In the past I've talked about Jesus the baby and how the wonder of the birth of a baby come to die and save the world put me in awe. But, this year, after giving birth twice (one excruciatingly long and hard and one so quick and easy) my thoughts are about Mary. Mary the girl, the woman, the mother.
I wonder if Mary knew exactly what she was getting into when the angel came to her, a girl, telling her she'd be pregnant and still should marry the man who was not the baby's father. She obeyed. What if she hadn't? Did Mary know how fast she'd have to grow up to become a mother and a wife, in such a short time? She and Joseph held their heads' high among stinging gossip I'm sure of that. Being pregnant is not easy all the time, and before marriage in those days I'm certain was shameful but she pressed on to do God's will.
Days of traveling by donkey while at the end of her pregnancy must have been the most uncomfortable journey. Even certain roads while driving in a car would jar my already sore body while in the last trimester, but a donkey? Ouch. I know it was part of God's plan, but the woman in me, the already-been-pregnant woman in me still finds it incredible that not one person in that town would give up their bed or room for this young woman about to give birth. Not even women who had already gone through childbirth and could sympathize with her would give up their bed? Shocking.
I imagine Mary, feeling her body readying to deliver this baby, exhausted and needing a place to just lay down and give birth. I was in a familiar hospital with great staff, my mother and my husband with me both times. To be all alone, in a strange town with no family, only your new husband (who, being an arranged marriage probably she didn't even know him exceptionally well) giving birth to your first child and finding yourself in a stable. A stable! To look around and see cows, sheep, donkeys, a few mats or blankets you threw on the dusty dirt floor, seeing only a wooden box filled with hay. But, probably in the throes and pains of labor not really noticing too much at the time. The Bible doesn't say, and maybe the innkeeper's wife came out to the stable to help Mary deliver, we don't know. Most likely she was alone with Joseph and maybe one other person, birthing this baby. I"m sure Mary saw or assisted in a few births of her family members, but for sure Joseph had never witnessed one, it wasn't done in those days.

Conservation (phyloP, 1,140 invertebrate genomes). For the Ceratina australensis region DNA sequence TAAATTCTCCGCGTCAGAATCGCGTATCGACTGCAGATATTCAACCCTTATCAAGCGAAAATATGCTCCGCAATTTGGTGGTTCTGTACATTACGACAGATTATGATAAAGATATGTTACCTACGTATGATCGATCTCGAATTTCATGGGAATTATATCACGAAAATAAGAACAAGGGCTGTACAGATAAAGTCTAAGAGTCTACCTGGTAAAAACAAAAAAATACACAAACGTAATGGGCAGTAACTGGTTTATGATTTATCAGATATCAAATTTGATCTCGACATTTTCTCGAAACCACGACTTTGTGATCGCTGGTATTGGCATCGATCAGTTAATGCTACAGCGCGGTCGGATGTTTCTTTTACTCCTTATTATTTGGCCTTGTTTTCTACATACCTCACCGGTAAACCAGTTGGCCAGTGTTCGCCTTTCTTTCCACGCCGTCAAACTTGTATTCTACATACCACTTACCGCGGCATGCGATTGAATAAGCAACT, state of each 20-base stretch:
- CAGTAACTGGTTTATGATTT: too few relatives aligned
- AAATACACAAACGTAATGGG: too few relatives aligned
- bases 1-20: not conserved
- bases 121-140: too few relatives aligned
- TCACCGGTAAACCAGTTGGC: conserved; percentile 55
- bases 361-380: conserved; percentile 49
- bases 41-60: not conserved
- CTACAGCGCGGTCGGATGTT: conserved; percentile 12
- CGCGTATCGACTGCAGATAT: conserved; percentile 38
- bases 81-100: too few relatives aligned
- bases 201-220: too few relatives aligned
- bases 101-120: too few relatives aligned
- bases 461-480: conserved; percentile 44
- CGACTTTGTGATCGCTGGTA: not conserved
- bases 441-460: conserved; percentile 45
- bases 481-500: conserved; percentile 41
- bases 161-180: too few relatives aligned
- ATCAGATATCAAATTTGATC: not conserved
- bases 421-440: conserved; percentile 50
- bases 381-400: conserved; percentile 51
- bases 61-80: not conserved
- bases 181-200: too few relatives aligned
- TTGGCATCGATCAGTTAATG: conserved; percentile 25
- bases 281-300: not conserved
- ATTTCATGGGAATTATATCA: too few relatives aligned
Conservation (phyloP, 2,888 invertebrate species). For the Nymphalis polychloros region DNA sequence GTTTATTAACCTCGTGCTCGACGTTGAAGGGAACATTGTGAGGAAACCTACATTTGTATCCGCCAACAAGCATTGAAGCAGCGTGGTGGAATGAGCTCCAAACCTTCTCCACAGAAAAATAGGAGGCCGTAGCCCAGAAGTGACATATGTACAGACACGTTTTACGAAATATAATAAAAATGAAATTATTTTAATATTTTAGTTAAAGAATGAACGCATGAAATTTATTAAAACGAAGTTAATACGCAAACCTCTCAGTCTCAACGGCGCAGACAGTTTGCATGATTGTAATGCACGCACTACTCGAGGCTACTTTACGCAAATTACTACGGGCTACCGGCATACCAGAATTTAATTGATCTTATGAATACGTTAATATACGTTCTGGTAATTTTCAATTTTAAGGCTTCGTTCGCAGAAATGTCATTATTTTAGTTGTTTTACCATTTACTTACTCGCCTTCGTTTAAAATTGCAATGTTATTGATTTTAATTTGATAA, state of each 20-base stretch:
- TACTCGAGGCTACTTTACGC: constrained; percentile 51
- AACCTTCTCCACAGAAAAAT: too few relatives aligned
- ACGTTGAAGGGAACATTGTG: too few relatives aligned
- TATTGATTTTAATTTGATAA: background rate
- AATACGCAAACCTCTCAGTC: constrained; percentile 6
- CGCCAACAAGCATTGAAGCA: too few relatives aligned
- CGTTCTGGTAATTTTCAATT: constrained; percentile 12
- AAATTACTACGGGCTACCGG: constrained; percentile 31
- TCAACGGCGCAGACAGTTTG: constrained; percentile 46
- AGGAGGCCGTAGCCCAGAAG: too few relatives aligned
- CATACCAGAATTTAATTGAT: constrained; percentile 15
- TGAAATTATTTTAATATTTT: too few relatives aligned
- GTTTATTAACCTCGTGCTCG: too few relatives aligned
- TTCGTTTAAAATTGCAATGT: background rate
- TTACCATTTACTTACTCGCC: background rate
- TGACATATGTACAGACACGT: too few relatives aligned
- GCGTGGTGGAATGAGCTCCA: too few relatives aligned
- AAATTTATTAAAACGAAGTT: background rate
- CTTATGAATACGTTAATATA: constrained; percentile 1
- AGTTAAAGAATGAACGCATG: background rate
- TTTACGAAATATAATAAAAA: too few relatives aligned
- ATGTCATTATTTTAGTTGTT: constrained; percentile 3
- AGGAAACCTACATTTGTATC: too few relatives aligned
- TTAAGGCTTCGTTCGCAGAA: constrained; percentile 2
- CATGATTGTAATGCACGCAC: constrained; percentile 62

And after delivering her baby, Mary laid in a barn, with animals. There were no nurses to get her juice, bring her another blanket, to take the baby so she could sleep. There was no disinfecting, hand-washing or stitching done by a doctor. Only by God did this woman not become ill and infected after childbirth in a barn. That in itself is a miracle. I see why Catholics make a big deal of Mary. Circumstances alone are amazing. Mary was obedient, even though I bet she wasn't entirely sure of what she was getting herself into. She had to adapt quickly and mature fast. She made it through when odds (in those days) said she wouldn't or shouldn't. Both she and her newborn baby. And so, this year, closely after giving birth to another child, I am awed and amazed by Mary and her role in the Christmas story, and beyond.